Stanley's Gone, Here Comes KelseyTennessee State Senator Paul Stanley has yielded to the voice of both his constituents and his party, and has announced that he will resign in the wake of intern-gate:
Asking for the forgiveness of his constituents and his wife, and a week to the hour after news first broke of his affair with a young legislative intern, state Sen. Paul Stanley announced Tuesday evening that he is resigning from the legislature on Aug. 10.
The Germantown Republican delivered his resignation in a three-sentence letter to Senate Speaker and Lt. Gov. Ron Ramsey, who forwarded it to Gov. Phil Bredesen to call a special primary and election this fall. Voters in Senate District 31 — a large swath of Germantown, Cordova, Bartlett and southeast Memphis — will elect a successor for the remainder of Stanley's term until the November 2010 general election. At that time, they will elect a senator to a full four-year term.
Stanley's resignation saves the Senate and the Republican Caucus from the awful specter of having Paul Stanley hang over the party's collective head. The predictable catcalls from the Left wing of the Democratic Party have begun as it is announced that the GOP's most outspoken and controversial House member, Brian Kelsey, will seek Stanley's Senate seat in the special election. It is not known who may run against Kelsey in the special called Republican Primary. Liberals and moderates may discount Kelsey's chances, but these people never believed Brian Kelsey could get where he is to begin with. As controversial as Kelsey is, he also knows how to get effective media attention, and is one of the most personable and approachable men on the Hill.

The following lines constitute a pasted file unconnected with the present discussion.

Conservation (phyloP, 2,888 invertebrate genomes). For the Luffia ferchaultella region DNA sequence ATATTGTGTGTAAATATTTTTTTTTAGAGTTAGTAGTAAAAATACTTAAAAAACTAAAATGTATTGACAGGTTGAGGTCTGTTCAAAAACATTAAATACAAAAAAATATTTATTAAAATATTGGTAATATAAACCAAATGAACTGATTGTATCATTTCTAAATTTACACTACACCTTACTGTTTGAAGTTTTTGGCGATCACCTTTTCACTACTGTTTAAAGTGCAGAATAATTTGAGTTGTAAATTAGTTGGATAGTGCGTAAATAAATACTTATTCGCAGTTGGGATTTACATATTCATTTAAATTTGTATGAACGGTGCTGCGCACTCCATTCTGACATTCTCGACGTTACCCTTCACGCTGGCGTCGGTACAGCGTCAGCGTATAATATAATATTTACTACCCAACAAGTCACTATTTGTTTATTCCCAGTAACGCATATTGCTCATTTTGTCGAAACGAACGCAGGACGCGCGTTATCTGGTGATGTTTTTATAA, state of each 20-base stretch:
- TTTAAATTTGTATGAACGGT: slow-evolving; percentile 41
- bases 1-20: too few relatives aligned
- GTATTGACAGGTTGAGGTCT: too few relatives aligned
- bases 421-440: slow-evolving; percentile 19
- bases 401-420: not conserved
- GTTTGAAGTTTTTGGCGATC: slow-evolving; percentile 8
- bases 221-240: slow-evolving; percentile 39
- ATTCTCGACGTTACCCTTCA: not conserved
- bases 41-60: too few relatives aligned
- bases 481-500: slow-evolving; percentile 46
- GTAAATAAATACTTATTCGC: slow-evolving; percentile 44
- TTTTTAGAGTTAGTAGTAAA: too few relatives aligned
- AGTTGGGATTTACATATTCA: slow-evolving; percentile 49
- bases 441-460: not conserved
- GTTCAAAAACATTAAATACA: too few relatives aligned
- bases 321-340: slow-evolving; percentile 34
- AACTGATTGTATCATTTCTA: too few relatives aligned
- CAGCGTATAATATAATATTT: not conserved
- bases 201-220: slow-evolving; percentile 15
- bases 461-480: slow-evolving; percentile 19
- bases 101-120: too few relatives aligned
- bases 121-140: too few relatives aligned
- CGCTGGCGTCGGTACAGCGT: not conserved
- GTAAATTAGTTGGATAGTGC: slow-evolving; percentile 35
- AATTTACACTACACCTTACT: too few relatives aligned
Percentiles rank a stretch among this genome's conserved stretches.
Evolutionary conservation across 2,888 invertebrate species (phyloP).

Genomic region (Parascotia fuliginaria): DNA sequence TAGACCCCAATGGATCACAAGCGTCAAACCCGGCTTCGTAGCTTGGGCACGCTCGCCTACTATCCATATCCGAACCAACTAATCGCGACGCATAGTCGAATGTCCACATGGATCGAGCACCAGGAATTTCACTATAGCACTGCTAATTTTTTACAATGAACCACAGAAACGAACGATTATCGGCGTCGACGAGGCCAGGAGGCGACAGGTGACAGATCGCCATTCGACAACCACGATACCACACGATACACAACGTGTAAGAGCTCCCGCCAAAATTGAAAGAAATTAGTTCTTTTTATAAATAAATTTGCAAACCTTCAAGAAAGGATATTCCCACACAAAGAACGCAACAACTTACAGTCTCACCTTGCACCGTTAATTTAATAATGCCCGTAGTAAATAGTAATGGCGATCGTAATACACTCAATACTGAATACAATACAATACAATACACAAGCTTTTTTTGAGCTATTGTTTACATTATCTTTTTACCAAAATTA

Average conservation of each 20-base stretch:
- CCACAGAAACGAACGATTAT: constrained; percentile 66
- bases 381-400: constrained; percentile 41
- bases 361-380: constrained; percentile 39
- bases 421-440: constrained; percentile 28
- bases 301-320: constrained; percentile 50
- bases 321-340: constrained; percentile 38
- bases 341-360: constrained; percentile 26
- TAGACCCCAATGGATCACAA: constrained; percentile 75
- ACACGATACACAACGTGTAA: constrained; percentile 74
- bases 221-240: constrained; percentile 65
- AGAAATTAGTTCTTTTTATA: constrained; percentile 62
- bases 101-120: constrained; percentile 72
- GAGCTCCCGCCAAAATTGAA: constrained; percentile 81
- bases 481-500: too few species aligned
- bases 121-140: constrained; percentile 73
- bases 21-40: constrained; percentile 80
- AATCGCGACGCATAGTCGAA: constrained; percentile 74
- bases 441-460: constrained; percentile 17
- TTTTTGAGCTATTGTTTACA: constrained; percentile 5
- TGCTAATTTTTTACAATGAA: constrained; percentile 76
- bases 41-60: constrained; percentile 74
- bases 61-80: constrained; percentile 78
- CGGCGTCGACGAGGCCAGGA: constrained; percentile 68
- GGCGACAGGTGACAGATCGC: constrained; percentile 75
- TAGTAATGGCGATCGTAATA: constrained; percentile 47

Brian Kelsey may win or he may lose, but the Left-wing blogosphere makes a terrible mistake when they discount him. However, I would invite these folks to continue making these predictions about how badly Brian Kelsey is going to lose. Some of these same people predicted that Stacey Campfield was going to lose in the Republican Primary in 2006, but Campfield won in a massive landslide. Schree Pettigrew was supposed to beat Campfield, but Campfield crushed her at the end of the day. One of the most popular men in University of Tennessee circles, Ron Leadbetter, could not even defeat Campfield after years of the opposition deriding Campfield as an embarrassment. His opponents are gone, but Stacey Campfield is still standing and has officially seen bills that he sponsored pass the House.
Brian Kelsey is capable of victory on his own, but I would actively encourage his detractors to continue believing otherwise.